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NATAL AND THE ZULUS
 NATAL, as we know, was given its name by Vasco da Gama from the fact that his ships passed its shores on Christmas
day. But from that day on for over three hundred years the only white men who landed on its soil were an
occasional slave-trader or ivory-hunter, or sailors driven thither by the dreadful circumstance of shipwreck.
We have many pitiful tales of such castaways forcing a path through the swamps or over the mountains to
Delagoa Bay, some even making for the Cape, and usually perishing from hunger or thirst or by the savagery of
the natives. There was, to take only one case, the wreck of the Stavenisse in 1687, when the crew
might have died of starvation were it not that several English sailors, wrecked some time before, came to
their aid with beads by means of which they purchased food from the natives. How some of them made a vessel
and sailed to Table Bay is like a chapter of Robinson Crusoe. "John Kingston, the Englishman, made a
saw out of the ring of the 'luijk.' We made one trip to the wreck, and picked whatever would serve our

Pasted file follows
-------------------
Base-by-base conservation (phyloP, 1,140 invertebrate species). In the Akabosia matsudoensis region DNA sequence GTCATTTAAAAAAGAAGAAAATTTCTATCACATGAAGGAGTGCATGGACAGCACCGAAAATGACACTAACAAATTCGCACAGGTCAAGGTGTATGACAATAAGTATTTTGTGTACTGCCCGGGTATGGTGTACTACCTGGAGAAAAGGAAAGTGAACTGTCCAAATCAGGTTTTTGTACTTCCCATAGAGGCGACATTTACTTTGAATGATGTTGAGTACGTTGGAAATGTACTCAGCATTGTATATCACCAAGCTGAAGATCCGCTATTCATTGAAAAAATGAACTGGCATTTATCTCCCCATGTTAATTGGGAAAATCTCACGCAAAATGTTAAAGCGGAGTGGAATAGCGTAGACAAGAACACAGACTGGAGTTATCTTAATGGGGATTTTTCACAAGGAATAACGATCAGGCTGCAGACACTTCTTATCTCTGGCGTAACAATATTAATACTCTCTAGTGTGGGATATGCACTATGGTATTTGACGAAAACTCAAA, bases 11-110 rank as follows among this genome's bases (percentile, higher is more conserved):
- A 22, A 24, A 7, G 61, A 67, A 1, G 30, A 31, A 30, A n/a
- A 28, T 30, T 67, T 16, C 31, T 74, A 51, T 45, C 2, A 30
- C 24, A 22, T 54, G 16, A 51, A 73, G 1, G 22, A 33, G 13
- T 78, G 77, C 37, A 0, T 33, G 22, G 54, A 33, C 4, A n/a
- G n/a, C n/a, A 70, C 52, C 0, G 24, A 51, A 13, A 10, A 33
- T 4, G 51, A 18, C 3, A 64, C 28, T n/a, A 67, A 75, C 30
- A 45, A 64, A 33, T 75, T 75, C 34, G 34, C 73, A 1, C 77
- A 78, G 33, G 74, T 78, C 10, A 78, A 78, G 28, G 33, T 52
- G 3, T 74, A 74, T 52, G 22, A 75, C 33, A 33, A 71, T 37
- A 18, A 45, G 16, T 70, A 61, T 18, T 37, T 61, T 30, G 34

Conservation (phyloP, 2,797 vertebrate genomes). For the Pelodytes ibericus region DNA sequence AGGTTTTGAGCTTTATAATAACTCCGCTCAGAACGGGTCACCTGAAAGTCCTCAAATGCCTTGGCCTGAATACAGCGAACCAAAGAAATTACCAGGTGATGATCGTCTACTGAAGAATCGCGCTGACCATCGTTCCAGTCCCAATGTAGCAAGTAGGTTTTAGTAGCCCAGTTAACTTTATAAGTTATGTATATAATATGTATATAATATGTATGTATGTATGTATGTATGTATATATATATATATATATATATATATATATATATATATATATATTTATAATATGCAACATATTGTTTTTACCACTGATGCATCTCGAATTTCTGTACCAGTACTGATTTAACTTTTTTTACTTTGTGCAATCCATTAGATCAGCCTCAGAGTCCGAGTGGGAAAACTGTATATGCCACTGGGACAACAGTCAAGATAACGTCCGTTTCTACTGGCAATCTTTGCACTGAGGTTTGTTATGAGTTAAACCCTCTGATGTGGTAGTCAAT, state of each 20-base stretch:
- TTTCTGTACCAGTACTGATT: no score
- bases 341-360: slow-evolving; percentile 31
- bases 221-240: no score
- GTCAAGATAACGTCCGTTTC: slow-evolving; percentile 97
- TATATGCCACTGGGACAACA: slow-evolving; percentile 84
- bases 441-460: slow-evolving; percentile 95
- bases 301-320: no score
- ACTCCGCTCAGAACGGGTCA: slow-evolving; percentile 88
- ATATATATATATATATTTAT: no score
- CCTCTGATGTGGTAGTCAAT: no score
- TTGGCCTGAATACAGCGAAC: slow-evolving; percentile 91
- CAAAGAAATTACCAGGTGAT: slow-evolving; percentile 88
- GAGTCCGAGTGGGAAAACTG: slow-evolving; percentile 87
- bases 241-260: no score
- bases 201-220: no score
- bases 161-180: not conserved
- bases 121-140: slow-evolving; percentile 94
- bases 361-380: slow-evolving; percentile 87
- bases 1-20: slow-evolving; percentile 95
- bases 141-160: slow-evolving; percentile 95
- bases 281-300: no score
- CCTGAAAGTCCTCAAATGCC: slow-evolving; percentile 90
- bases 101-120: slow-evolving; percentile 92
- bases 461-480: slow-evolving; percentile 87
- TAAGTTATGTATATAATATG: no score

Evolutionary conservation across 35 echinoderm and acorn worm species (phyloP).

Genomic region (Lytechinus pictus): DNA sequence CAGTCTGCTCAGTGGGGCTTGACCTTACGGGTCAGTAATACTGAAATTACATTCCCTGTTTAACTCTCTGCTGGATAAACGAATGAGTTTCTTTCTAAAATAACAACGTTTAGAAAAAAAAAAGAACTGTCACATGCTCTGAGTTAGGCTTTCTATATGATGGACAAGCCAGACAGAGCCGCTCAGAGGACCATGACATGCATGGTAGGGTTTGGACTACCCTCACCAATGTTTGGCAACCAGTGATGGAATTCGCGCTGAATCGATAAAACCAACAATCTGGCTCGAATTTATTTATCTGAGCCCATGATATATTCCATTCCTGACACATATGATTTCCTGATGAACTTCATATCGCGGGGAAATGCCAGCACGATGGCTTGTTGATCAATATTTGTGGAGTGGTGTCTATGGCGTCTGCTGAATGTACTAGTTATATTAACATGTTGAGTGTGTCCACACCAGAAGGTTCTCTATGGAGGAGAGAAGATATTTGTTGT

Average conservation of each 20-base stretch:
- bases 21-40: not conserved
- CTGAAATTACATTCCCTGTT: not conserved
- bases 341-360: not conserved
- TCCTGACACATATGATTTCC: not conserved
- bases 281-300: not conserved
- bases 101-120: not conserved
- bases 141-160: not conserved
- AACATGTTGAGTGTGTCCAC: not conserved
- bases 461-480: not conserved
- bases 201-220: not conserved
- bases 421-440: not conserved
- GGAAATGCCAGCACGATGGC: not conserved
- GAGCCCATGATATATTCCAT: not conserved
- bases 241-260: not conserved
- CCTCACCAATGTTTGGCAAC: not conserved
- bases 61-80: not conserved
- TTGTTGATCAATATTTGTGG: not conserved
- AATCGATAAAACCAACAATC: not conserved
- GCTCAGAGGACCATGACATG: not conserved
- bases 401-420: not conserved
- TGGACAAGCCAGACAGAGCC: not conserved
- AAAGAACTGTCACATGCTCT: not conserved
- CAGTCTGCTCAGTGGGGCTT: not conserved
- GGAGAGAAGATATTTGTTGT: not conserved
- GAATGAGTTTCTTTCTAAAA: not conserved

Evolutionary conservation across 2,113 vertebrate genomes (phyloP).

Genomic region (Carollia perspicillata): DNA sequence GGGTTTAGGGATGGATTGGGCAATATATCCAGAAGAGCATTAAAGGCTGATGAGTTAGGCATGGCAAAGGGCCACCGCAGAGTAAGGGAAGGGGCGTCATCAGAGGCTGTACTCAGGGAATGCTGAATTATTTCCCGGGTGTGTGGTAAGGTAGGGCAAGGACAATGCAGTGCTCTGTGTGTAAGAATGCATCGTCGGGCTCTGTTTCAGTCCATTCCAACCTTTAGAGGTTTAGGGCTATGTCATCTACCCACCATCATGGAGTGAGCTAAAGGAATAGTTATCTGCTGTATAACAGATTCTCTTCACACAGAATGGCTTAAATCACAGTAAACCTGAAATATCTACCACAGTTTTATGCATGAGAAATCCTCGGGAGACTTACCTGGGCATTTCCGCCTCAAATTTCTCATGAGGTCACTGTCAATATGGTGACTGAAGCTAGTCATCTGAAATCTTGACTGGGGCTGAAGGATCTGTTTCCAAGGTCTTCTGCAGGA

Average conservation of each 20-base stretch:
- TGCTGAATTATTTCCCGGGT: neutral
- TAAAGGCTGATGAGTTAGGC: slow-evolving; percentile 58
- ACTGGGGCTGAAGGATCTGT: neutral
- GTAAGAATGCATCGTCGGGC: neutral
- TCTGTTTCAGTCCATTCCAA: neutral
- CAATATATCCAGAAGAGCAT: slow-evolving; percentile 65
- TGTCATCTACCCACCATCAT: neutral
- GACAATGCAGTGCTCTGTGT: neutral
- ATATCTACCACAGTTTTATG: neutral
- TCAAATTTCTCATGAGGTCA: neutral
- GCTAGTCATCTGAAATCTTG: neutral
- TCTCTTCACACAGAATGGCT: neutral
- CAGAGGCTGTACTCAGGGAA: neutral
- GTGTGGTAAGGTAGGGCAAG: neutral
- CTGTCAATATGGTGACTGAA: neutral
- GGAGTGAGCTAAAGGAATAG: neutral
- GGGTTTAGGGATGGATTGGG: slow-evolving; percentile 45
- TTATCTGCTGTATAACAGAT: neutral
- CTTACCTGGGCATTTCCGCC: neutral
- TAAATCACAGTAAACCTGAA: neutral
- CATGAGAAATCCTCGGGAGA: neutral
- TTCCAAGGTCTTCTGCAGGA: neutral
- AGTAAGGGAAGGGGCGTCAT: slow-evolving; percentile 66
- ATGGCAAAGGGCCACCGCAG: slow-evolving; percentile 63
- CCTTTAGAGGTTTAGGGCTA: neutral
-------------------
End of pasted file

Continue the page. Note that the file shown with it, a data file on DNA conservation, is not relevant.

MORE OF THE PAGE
purposes; we found three anchors among the rocks, or thrown up on the beach, among them our best bower, with
the piece of the cable to which the ship had ridden. We broke the shank in two; one part served for an anvil;
the rest, with the arms
 and ring, were beaten into nails and bolts." Many sailors were murdered owing to the belief of the natives
that (as Henry Fynn tells us) "white men were not human beings, but a production of the sea, which they
traversed in large shells, coming near the shore in stormy weather, their food being the tusks of elephants
which they would take from the beach if laid there for them, and placing beads in their room which they
obtained from the bottom of the sea."
But the English are an adventurous race, and nowhere has their daring spirit been better shown than in the
early history of Natal. The fate of Dr. Cowan and Lieutenant Donovan, who perished in an attempt to cross
Natal into Portuguese territory, did not deter others. The ivory trade was the great temptation, and in 1823 a
company was formed in Cape Town for the purpose of developing it. Thus began a precarious settlement of
British adventurers on the spot where the town of Durban now stands. They were brave men—some of them might be